Story Source:

The above story is based on materials provided by Aalto University. Note: Materials may be edited for content and length.


Journal Reference:

  1. Ville Liljestrφm, Joona Mikkilδ, Mauri A. Kostiainen. Self-assembly and modular functionalization of three-dimensional crystals from oppositely charged proteins. Nature Communications, 2014; 5 DOI: 10.1038/ncomms5445

Cite This Page:

Aalto University. "Plug 'n' play protein crystals." ScienceDaily. ScienceDaily, 29 August 2014. <www.sciencedaily.com/releases/2014/08/140829083904.htm>.
Aalto University. (2014, August 29). Plug 'n' play protein crystals. ScienceDaily. Retrieved September 20, 2014 from www.sciencedaily.com/releases/2014/08/140829083904.htm
Aalto University. "Plug 'n' play protein crystals." ScienceDaily. www.sciencedaily.com/releases/2014/08/140829083904.htm (accessed September 20, 2014).

Share This



More Plants & Animals News

Saturday, September 20, 2014

Featured Research

from universities, journals, and other organizations


Featured Videos

from AP, Reuters, AFP, and other news services

Raw: San Diego Zoo Welcomes Cheetah Cubs

Raw: San Diego Zoo Welcomes Cheetah Cubs

AP (Sep. 20, 2014) — The San Diego Zoo has welcomed two Cheetah cubs to its Safari Park. The nearly three-week-old female cubs are being hand fed and are receiving around the clock care. (Sept. 20) Video provided by AP
Powered by NewsLook.com
Chocolate Museum Opens in Brussels

Chocolate Museum Opens in Brussels

AFP (Sep. 19, 2014) — Considered a "national heritage" in Belgium, chocolate now has a new museum in Brussels. In a former chocolate factory, visitors to the permanent exhibition spaces, workshops and tastings can discover derivatives of the cocoa bean. Duration: 01:00 Video provided by AFP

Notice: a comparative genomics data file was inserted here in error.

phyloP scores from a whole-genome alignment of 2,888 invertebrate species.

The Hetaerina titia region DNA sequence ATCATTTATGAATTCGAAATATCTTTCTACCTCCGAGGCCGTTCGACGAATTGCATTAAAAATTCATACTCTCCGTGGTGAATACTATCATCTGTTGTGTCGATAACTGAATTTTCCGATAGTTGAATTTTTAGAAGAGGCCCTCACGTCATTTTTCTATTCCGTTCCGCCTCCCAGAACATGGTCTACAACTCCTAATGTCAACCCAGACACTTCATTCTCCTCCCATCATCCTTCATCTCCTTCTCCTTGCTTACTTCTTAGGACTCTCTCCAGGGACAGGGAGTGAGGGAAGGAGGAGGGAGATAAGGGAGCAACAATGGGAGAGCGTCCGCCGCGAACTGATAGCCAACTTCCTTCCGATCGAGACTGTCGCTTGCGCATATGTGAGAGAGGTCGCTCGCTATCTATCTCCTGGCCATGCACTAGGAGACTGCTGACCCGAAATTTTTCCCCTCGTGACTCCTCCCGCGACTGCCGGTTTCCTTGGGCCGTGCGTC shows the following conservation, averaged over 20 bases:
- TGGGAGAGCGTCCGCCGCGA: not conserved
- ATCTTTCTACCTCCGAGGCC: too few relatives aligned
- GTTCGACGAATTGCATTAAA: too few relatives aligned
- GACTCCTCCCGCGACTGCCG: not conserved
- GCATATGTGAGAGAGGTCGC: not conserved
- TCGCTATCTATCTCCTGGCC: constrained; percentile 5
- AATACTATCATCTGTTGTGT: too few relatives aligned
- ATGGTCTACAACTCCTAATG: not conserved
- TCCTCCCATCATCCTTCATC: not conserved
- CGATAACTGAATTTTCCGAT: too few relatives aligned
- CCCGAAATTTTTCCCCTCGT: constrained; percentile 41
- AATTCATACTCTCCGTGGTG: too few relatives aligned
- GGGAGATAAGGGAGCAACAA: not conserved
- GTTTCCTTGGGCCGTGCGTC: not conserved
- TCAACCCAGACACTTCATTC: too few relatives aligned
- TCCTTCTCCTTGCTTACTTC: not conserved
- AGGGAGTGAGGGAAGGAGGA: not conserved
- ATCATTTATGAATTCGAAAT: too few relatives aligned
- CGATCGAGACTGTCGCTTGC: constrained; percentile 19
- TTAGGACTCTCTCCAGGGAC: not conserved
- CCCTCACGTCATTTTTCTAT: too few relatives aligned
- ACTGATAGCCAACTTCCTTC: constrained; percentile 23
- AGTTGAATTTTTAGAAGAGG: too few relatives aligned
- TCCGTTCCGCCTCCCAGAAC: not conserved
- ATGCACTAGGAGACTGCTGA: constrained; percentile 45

Powered by NewsLook.com
Could Grief Affect The Immune Systems Of Senior Citizens?

Could Grief Affect The Immune Systems Of Senior Citizens?

Newsy (Sep. 19, 2014) — The study found elderly people are much more likely to become susceptible to infection than younger adults going though a similar situation. Video provided by Newsy
Powered by NewsLook.com
Jury Delivers Verdict in Salmonella Trial

Jury Delivers Verdict in Salmonella Trial

AP (Sep. 19, 2014) — A federal jury has convicted three people in connection with an outbreak of salmonella poisoning five years ago that sickened hundreds of people and was linked to a number of deaths. (Sept. 19) Video provided by AP
Powered by NewsLook.com

Search ScienceDaily

Number of stories in archives: 140,361

Find with keyword(s):
 
Enter a keyword or phrase to search ScienceDaily for related topics and research stories.

Save/Print:
Share:  

Breaking News:
from the past week

In Other News

... from NewsDaily.com

Science News

Health News

Environment News

Technology News



Save/Print:
Share:  

Free Subscriptions


Get the latest science news with ScienceDaily's free email newsletters, updated daily and weekly. Or view hourly updated newsfeeds in your RSS reader:

Get Social & Mobile


Keep up to date with the latest news from ScienceDaily via social networks and mobile apps:

Have Feedback?


Tell us what you think of ScienceDaily -- we welcome both positive and negative comments. Have any problems using the site? Questions?
Mobile iPhone Android Web
Follow Facebook Twitter Google+
Subscribe RSS Feeds Email Newsletters
Latest Headlines Health & Medicine Mind & Brain Space & Time Matter & Energy Computers & Math Plants & Animals Earth & Climate Fossils & Ruins